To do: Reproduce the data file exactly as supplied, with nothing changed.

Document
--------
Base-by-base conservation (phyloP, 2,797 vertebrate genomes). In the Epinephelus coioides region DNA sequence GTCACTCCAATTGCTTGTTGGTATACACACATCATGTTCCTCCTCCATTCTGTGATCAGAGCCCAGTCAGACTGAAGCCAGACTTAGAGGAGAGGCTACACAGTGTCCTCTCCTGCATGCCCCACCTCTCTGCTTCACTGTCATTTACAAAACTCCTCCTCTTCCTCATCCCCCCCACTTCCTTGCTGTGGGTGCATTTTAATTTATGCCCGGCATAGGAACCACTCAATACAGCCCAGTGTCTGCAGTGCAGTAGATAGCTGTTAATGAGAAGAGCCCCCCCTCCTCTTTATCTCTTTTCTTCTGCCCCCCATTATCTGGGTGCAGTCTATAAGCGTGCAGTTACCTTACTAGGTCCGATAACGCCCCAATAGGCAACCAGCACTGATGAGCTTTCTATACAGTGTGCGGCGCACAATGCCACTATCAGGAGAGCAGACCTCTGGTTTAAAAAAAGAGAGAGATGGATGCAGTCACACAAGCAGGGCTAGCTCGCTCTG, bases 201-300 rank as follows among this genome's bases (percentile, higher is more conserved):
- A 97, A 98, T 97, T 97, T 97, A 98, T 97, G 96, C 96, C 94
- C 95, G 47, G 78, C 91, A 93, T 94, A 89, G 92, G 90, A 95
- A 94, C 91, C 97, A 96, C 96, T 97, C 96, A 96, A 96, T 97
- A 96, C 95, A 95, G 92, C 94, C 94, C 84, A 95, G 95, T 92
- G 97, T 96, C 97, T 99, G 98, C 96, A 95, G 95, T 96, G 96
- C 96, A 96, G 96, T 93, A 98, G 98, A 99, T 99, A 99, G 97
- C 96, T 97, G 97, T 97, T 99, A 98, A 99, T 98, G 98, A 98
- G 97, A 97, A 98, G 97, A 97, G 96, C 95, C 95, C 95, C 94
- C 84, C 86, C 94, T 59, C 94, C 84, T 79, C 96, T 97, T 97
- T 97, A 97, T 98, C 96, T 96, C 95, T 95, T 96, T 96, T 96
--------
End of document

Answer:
Base-by-base conservation (phyloP, 2,797 vertebrate genomes). In the Epinephelus coioides region DNA sequence GTCACTCCAATTGCTTGTTGGTATACACACATCATGTTCCTCCTCCATTCTGTGATCAGAGCCCAGTCAGACTGAAGCCAGACTTAGAGGAGAGGCTACACAGTGTCCTCTCCTGCATGCCCCACCTCTCTGCTTCACTGTCATTTACAAAACTCCTCCTCTTCCTCATCCCCCCCACTTCCTTGCTGTGGGTGCATTTTAATTTATGCCCGGCATAGGAACCACTCAATACAGCCCAGTGTCTGCAGTGCAGTAGATAGCTGTTAATGAGAAGAGCCCCCCCTCCTCTTTATCTCTTTTCTTCTGCCCCCCATTATCTGGGTGCAGTCTATAAGCGTGCAGTTACCTTACTAGGTCCGATAACGCCCCAATAGGCAACCAGCACTGATGAGCTTTCTATACAGTGTGCGGCGCACAATGCCACTATCAGGAGAGCAGACCTCTGGTTTAAAAAAAGAGAGAGATGGATGCAGTCACACAAGCAGGGCTAGCTCGCTCTG, bases 201-300 rank as follows among this genome's bases (percentile, higher is more conserved):
- A 97, A 98, T 97, T 97, T 97, A 98, T 97, G 96, C 96, C 94
- C 95, G 47, G 78, C 91, A 93, T 94, A 89, G 92, G 90, A 95
- A 94, C 91, C 97, A 96, C 96, T 97, C 96, A 96, A 96, T 97
- A 96, C 95, A 95, G 92, C 94, C 94, C 84, A 95, G 95, T 92
- G 97, T 96, C 97, T 99, G 98, C 96, A 95, G 95, T 96, G 96
- C 96, A 96, G 96, T 93, A 98, G 98, A 99, T 99, A 99, G 97
- C 96, T 97, G 97, T 97, T 99, A 98, A 99, T 98, G 98, A 98
- G 97, A 97, A 98, G 97, A 97, G 96, C 95, C 95, C 95, C 94
- C 84, C 86, C 94, T 59, C 94, C 84, T 79, C 96, T 97, T 97
- T 97, A 97, T 98, C 96, T 96, C 95, T 95, T 96, T 96, T 96